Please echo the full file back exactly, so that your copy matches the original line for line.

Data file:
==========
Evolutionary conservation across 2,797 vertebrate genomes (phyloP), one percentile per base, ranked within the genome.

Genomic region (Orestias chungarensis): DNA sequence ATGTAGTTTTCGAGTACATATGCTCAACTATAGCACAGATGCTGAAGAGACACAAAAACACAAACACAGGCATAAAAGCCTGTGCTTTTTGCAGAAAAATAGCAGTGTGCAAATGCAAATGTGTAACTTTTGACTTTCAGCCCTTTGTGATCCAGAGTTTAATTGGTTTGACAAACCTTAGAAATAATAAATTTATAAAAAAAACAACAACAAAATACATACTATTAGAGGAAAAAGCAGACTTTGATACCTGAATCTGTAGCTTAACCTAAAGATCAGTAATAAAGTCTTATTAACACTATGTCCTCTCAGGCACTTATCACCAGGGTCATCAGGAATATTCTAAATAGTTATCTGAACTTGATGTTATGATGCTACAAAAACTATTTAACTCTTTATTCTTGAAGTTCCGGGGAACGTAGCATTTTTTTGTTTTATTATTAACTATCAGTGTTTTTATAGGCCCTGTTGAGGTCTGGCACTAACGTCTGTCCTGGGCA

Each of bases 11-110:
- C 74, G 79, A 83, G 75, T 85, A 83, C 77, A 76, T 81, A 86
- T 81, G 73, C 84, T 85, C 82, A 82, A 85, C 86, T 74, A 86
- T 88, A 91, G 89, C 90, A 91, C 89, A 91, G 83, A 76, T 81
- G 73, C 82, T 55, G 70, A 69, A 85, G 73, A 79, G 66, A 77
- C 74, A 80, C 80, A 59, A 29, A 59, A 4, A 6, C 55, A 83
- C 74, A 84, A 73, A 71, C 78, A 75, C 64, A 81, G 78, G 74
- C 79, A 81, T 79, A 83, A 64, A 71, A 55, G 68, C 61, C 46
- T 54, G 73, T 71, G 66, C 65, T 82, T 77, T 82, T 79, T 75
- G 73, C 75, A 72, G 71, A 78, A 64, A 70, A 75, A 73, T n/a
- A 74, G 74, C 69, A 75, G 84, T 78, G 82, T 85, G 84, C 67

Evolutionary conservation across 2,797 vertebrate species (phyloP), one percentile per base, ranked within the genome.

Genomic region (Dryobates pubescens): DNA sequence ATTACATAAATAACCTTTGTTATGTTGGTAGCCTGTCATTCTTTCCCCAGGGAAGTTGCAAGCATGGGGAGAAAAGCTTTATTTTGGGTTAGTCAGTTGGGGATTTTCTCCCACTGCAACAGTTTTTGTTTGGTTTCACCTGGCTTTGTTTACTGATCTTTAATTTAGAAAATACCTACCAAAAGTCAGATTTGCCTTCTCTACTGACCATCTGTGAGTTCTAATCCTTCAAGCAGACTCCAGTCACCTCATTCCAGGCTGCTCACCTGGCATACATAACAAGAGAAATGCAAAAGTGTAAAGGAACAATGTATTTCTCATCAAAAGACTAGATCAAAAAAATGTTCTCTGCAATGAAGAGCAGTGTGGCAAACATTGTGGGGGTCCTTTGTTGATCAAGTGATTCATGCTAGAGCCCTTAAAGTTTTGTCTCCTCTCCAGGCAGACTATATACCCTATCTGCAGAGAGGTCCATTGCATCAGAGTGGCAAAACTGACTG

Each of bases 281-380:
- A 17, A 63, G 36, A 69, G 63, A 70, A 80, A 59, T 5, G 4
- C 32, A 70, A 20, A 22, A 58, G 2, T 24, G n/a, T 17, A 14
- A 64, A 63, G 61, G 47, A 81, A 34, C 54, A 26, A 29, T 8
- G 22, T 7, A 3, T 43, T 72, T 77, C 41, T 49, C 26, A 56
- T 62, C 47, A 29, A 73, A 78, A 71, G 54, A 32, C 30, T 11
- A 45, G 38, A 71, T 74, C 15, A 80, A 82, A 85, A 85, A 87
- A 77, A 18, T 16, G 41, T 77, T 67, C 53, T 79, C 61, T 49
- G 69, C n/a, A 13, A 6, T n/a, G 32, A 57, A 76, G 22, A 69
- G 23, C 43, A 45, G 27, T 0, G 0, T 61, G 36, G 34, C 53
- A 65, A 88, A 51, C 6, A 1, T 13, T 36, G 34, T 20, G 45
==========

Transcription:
Evolutionary conservation across 2,797 vertebrate genomes (phyloP), one percentile per base, ranked within the genome.

Genomic region (Orestias chungarensis): DNA sequence ATGTAGTTTTCGAGTACATATGCTCAACTATAGCACAGATGCTGAAGAGACACAAAAACACAAACACAGGCATAAAAGCCTGTGCTTTTTGCAGAAAAATAGCAGTGTGCAAATGCAAATGTGTAACTTTTGACTTTCAGCCCTTTGTGATCCAGAGTTTAATTGGTTTGACAAACCTTAGAAATAATAAATTTATAAAAAAAACAACAACAAAATACATACTATTAGAGGAAAAAGCAGACTTTGATACCTGAATCTGTAGCTTAACCTAAAGATCAGTAATAAAGTCTTATTAACACTATGTCCTCTCAGGCACTTATCACCAGGGTCATCAGGAATATTCTAAATAGTTATCTGAACTTGATGTTATGATGCTACAAAAACTATTTAACTCTTTATTCTTGAAGTTCCGGGGAACGTAGCATTTTTTTGTTTTATTATTAACTATCAGTGTTTTTATAGGCCCTGTTGAGGTCTGGCACTAACGTCTGTCCTGGGCA

Each of bases 11-110:
- C 74, G 79, A 83, G 75, T 85, A 83, C 77, A 76, T 81, A 86
- T 81, G 73, C 84, T 85, C 82, A 82, A 85, C 86, T 74, A 86
- T 88, A 91, G 89, C 90, A 91, C 89, A 91, G 83, A 76, T 81
- G 73, C 82, T 55, G 70, A 69, A 85, G 73, A 79, G 66, A 77
- C 74, A 80, C 80, A 59, A 29, A 59, A 4, A 6, C 55, A 83
- C 74, A 84, A 73, A 71, C 78, A 75, C 64, A 81, G 78, G 74
- C 79, A 81, T 79, A 83, A 64, A 71, A 55, G 68, C 61, C 46
- T 54, G 73, T 71, G 66, C 65, T 82, T 77, T 82, T 79, T 75
- G 73, C 75, A 72, G 71, A 78, A 64, A 70, A 75, A 73, T n/a
- A 74, G 74, C 69, A 75, G 84, T 78, G 82, T 85, G 84, C 67

Evolutionary conservation across 2,797 vertebrate species (phyloP), one percentile per base, ranked within the genome.

Genomic region (Dryobates pubescens): DNA sequence ATTACATAAATAACCTTTGTTATGTTGGTAGCCTGTCATTCTTTCCCCAGGGAAGTTGCAAGCATGGGGAGAAAAGCTTTATTTTGGGTTAGTCAGTTGGGGATTTTCTCCCACTGCAACAGTTTTTGTTTGGTTTCACCTGGCTTTGTTTACTGATCTTTAATTTAGAAAATACCTACCAAAAGTCAGATTTGCCTTCTCTACTGACCATCTGTGAGTTCTAATCCTTCAAGCAGACTCCAGTCACCTCATTCCAGGCTGCTCACCTGGCATACATAACAAGAGAAATGCAAAAGTGTAAAGGAACAATGTATTTCTCATCAAAAGACTAGATCAAAAAAATGTTCTCTGCAATGAAGAGCAGTGTGGCAAACATTGTGGGGGTCCTTTGTTGATCAAGTGATTCATGCTAGAGCCCTTAAAGTTTTGTCTCCTCTCCAGGCAGACTATATACCCTATCTGCAGAGAGGTCCATTGCATCAGAGTGGCAAAACTGACTG

Each of bases 281-380:
- A 17, A 63, G 36, A 69, G 63, A 70, A 80, A 59, T 5, G 4
- C 32, A 70, A 20, A 22, A 58, G 2, T 24, G n/a, T 17, A 14
- A 64, A 63, G 61, G 47, A 81, A 34, C 54, A 26, A 29, T 8
- G 22, T 7, A 3, T 43, T 72, T 77, C 41, T 49, C 26, A 56
- T 62, C 47, A 29, A 73, A 78, A 71, G 54, A 32, C 30, T 11
- A 45, G 38, A 71, T 74, C 15, A 80, A 82, A 85, A 85, A 87
- A 77, A 18, T 16, G 41, T 77, T 67, C 53, T 79, C 61, T 49
- G 69, C n/a, A 13, A 6, T n/a, G 32, A 57, A 76, G 22, A 69
- G 23, C 43, A 45, G 27, T 0, G 0, T 61, G 36, G 34, C 53
- A 65, A 88, A 51, C 6, A 1, T 13, T 36, G 34, T 20, G 45